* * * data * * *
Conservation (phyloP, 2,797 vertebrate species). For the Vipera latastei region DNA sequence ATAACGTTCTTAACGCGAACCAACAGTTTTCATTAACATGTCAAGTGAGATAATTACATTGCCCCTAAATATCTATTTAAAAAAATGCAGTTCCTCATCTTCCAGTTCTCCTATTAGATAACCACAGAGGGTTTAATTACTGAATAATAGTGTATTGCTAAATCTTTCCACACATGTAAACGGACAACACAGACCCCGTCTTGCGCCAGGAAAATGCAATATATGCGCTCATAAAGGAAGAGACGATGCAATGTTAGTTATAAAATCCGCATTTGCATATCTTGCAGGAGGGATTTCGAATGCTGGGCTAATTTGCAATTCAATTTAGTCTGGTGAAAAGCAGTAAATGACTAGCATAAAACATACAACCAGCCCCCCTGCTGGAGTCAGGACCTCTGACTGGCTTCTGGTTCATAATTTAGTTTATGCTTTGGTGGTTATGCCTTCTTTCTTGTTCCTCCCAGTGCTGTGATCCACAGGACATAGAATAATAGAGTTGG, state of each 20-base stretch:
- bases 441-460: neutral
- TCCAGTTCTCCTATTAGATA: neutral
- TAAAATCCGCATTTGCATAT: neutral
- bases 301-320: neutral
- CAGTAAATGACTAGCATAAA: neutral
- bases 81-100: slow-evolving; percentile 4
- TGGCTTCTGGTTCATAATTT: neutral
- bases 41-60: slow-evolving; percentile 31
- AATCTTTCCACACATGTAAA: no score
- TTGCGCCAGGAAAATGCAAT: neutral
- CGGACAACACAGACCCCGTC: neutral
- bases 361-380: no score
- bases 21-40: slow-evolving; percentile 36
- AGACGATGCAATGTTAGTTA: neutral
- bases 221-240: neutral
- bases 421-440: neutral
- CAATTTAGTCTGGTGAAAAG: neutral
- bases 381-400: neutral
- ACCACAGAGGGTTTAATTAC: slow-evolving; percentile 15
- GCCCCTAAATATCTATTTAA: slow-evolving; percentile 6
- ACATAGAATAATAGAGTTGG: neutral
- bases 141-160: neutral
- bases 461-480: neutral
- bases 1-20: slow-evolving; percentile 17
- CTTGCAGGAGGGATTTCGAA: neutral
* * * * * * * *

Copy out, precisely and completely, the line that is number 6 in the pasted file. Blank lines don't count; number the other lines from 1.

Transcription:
- CAGTAAATGACTAGCATAAA: neutral